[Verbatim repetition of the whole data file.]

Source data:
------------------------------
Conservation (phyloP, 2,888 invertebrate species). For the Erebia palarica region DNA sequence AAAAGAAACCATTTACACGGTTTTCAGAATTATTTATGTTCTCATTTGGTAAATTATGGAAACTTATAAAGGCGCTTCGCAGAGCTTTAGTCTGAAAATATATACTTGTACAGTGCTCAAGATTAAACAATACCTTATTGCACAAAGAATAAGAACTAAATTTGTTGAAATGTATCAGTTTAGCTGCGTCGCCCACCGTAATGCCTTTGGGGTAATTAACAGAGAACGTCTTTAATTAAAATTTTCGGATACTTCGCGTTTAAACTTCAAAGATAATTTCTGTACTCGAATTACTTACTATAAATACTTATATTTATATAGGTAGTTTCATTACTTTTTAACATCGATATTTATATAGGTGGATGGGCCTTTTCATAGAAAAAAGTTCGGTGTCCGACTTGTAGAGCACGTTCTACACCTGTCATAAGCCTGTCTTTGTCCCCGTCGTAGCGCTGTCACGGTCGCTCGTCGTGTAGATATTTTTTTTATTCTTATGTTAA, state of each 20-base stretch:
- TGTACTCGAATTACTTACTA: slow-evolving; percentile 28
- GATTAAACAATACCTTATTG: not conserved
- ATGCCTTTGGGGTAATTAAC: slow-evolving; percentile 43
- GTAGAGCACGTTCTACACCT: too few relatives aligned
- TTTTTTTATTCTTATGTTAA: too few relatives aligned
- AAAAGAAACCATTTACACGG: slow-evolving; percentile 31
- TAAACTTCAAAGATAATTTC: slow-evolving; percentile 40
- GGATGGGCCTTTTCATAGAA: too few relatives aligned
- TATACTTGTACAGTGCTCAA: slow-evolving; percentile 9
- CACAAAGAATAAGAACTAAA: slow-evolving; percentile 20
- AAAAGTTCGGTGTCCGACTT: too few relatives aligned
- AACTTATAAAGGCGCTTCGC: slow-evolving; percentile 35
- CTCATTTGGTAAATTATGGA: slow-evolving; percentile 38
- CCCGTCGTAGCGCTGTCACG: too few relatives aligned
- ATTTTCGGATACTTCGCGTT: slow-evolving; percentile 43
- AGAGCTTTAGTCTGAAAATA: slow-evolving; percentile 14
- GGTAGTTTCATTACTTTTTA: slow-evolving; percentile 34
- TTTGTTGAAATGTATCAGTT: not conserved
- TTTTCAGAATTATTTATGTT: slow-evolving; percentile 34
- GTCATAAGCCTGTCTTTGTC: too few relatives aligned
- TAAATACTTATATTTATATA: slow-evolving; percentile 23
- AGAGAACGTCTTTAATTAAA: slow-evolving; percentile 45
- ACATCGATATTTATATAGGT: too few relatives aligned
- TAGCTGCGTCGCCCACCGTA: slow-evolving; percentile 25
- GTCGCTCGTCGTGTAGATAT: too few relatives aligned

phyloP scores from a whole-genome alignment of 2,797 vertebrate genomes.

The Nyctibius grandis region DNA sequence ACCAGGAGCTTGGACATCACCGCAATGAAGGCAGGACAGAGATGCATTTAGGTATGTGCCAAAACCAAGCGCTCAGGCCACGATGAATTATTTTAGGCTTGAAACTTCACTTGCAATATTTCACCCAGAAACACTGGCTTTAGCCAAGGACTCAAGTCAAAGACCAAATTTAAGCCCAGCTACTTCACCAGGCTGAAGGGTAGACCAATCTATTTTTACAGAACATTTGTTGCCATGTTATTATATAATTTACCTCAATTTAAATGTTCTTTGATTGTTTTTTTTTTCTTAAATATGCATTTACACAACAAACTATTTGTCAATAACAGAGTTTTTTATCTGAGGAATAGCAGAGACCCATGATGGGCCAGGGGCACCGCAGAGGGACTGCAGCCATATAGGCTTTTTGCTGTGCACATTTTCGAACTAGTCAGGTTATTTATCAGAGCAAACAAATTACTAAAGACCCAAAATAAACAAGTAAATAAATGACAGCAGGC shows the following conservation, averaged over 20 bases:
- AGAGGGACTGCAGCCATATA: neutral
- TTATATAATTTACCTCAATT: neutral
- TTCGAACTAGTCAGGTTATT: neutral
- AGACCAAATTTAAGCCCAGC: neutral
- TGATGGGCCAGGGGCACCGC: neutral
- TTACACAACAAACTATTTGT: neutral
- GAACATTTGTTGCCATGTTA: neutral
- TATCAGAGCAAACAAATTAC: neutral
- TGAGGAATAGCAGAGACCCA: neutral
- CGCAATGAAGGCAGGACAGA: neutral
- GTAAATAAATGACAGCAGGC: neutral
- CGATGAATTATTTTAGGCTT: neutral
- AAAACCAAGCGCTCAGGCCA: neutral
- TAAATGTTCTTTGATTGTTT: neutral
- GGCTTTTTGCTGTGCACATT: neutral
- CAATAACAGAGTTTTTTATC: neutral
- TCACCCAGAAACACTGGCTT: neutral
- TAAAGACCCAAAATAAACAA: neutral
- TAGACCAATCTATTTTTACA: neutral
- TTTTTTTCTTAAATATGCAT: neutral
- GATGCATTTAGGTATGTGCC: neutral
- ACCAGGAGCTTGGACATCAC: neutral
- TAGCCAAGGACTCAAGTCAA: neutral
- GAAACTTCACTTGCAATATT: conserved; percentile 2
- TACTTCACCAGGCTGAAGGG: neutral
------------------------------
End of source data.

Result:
Conservation (phyloP, 2,888 invertebrate species). For the Erebia palarica region DNA sequence AAAAGAAACCATTTACACGGTTTTCAGAATTATTTATGTTCTCATTTGGTAAATTATGGAAACTTATAAAGGCGCTTCGCAGAGCTTTAGTCTGAAAATATATACTTGTACAGTGCTCAAGATTAAACAATACCTTATTGCACAAAGAATAAGAACTAAATTTGTTGAAATGTATCAGTTTAGCTGCGTCGCCCACCGTAATGCCTTTGGGGTAATTAACAGAGAACGTCTTTAATTAAAATTTTCGGATACTTCGCGTTTAAACTTCAAAGATAATTTCTGTACTCGAATTACTTACTATAAATACTTATATTTATATAGGTAGTTTCATTACTTTTTAACATCGATATTTATATAGGTGGATGGGCCTTTTCATAGAAAAAAGTTCGGTGTCCGACTTGTAGAGCACGTTCTACACCTGTCATAAGCCTGTCTTTGTCCCCGTCGTAGCGCTGTCACGGTCGCTCGTCGTGTAGATATTTTTTTTATTCTTATGTTAA, state of each 20-base stretch:
- TGTACTCGAATTACTTACTA: slow-evolving; percentile 28
- GATTAAACAATACCTTATTG: not conserved
- ATGCCTTTGGGGTAATTAAC: slow-evolving; percentile 43
- GTAGAGCACGTTCTACACCT: too few relatives aligned
- TTTTTTTATTCTTATGTTAA: too few relatives aligned
- AAAAGAAACCATTTACACGG: slow-evolving; percentile 31
- TAAACTTCAAAGATAATTTC: slow-evolving; percentile 40
- GGATGGGCCTTTTCATAGAA: too few relatives aligned
- TATACTTGTACAGTGCTCAA: slow-evolving; percentile 9
- CACAAAGAATAAGAACTAAA: slow-evolving; percentile 20
- AAAAGTTCGGTGTCCGACTT: too few relatives aligned
- AACTTATAAAGGCGCTTCGC: slow-evolving; percentile 35
- CTCATTTGGTAAATTATGGA: slow-evolving; percentile 38
- CCCGTCGTAGCGCTGTCACG: too few relatives aligned
- ATTTTCGGATACTTCGCGTT: slow-evolving; percentile 43
- AGAGCTTTAGTCTGAAAATA: slow-evolving; percentile 14
- GGTAGTTTCATTACTTTTTA: slow-evolving; percentile 34
- TTTGTTGAAATGTATCAGTT: not conserved
- TTTTCAGAATTATTTATGTT: slow-evolving; percentile 34
- GTCATAAGCCTGTCTTTGTC: too few relatives aligned
- TAAATACTTATATTTATATA: slow-evolving; percentile 23
- AGAGAACGTCTTTAATTAAA: slow-evolving; percentile 45
- ACATCGATATTTATATAGGT: too few relatives aligned
- TAGCTGCGTCGCCCACCGTA: slow-evolving; percentile 25
- GTCGCTCGTCGTGTAGATAT: too few relatives aligned

phyloP scores from a whole-genome alignment of 2,797 vertebrate genomes.

The Nyctibius grandis region DNA sequence ACCAGGAGCTTGGACATCACCGCAATGAAGGCAGGACAGAGATGCATTTAGGTATGTGCCAAAACCAAGCGCTCAGGCCACGATGAATTATTTTAGGCTTGAAACTTCACTTGCAATATTTCACCCAGAAACACTGGCTTTAGCCAAGGACTCAAGTCAAAGACCAAATTTAAGCCCAGCTACTTCACCAGGCTGAAGGGTAGACCAATCTATTTTTACAGAACATTTGTTGCCATGTTATTATATAATTTACCTCAATTTAAATGTTCTTTGATTGTTTTTTTTTTCTTAAATATGCATTTACACAACAAACTATTTGTCAATAACAGAGTTTTTTATCTGAGGAATAGCAGAGACCCATGATGGGCCAGGGGCACCGCAGAGGGACTGCAGCCATATAGGCTTTTTGCTGTGCACATTTTCGAACTAGTCAGGTTATTTATCAGAGCAAACAAATTACTAAAGACCCAAAATAAACAAGTAAATAAATGACAGCAGGC shows the following conservation, averaged over 20 bases:
- AGAGGGACTGCAGCCATATA: neutral
- TTATATAATTTACCTCAATT: neutral
- TTCGAACTAGTCAGGTTATT: neutral
- AGACCAAATTTAAGCCCAGC: neutral
- TGATGGGCCAGGGGCACCGC: neutral
- TTACACAACAAACTATTTGT: neutral
- GAACATTTGTTGCCATGTTA: neutral
- TATCAGAGCAAACAAATTAC: neutral
- TGAGGAATAGCAGAGACCCA: neutral
- CGCAATGAAGGCAGGACAGA: neutral
- GTAAATAAATGACAGCAGGC: neutral
- CGATGAATTATTTTAGGCTT: neutral
- AAAACCAAGCGCTCAGGCCA: neutral
- TAAATGTTCTTTGATTGTTT: neutral
- GGCTTTTTGCTGTGCACATT: neutral
- CAATAACAGAGTTTTTTATC: neutral
- TCACCCAGAAACACTGGCTT: neutral
- TAAAGACCCAAAATAAACAA: neutral
- TAGACCAATCTATTTTTACA: neutral
- TTTTTTTCTTAAATATGCAT: neutral
- GATGCATTTAGGTATGTGCC: neutral
- ACCAGGAGCTTGGACATCAC: neutral
- TAGCCAAGGACTCAAGTCAA: neutral
- GAAACTTCACTTGCAATATT: conserved; percentile 2
- TACTTCACCAGGCTGAAGGG: neutral